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Med Hypotheses. 1998 Jun;50(6):457-64.

Xenoestrogens significantly enhance risk for breast cancer during growth and adolescence.

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1
Department of Biological and Exercise Sciences, Northeastern Illinois University, Chicago 60625-4699, USA. cmardies@aol.com

Abstract

Breast cancer is one of the most common forms of cancer observed in women, and endogenous estrogen is thought to play a major role in its development. Because of this, any conditions or exposures which enhance estrogenic responses would result in an increased risk for breast cancer. The role of xenoestrogenic compounds, such as DDT, in the etiology of breast cancer is still very controversial. In the following paper we discuss recently-published observations by ourselves and others which indicate that xenoestrogens may play a significant role in the development of breast cancer. Specifically, we hypothesize that during periods of high growth rates and during breast development the sensitivity of breast cells to estrogenic compounds is sufficiently great for xenoestrogens to significantly enhance risk for breast cancer.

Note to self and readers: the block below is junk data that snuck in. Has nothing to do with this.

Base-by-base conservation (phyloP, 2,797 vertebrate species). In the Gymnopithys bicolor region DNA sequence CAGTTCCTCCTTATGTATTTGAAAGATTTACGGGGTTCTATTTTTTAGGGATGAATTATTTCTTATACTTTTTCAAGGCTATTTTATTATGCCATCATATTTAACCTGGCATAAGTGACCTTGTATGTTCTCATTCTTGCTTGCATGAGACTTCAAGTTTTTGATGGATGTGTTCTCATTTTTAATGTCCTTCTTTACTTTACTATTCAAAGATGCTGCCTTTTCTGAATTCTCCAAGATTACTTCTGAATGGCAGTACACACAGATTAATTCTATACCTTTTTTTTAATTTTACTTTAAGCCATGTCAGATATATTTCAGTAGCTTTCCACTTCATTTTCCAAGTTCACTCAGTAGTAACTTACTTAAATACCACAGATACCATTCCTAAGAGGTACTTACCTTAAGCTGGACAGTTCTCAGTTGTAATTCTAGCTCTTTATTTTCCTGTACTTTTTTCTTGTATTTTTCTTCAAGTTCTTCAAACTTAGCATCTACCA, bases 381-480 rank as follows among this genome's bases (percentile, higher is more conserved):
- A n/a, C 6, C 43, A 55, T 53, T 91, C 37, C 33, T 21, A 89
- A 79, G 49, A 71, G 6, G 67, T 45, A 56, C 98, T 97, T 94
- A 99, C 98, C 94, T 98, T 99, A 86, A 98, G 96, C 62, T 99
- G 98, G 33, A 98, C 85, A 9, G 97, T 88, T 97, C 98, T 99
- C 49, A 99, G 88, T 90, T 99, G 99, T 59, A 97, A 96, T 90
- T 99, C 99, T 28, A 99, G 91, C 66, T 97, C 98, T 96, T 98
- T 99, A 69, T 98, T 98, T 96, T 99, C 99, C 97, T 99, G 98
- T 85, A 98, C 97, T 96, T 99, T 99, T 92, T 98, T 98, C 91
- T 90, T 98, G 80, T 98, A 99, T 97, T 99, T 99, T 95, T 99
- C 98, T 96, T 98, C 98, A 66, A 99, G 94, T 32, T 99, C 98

PMID:
9710315
[Indexed for MEDLINE]
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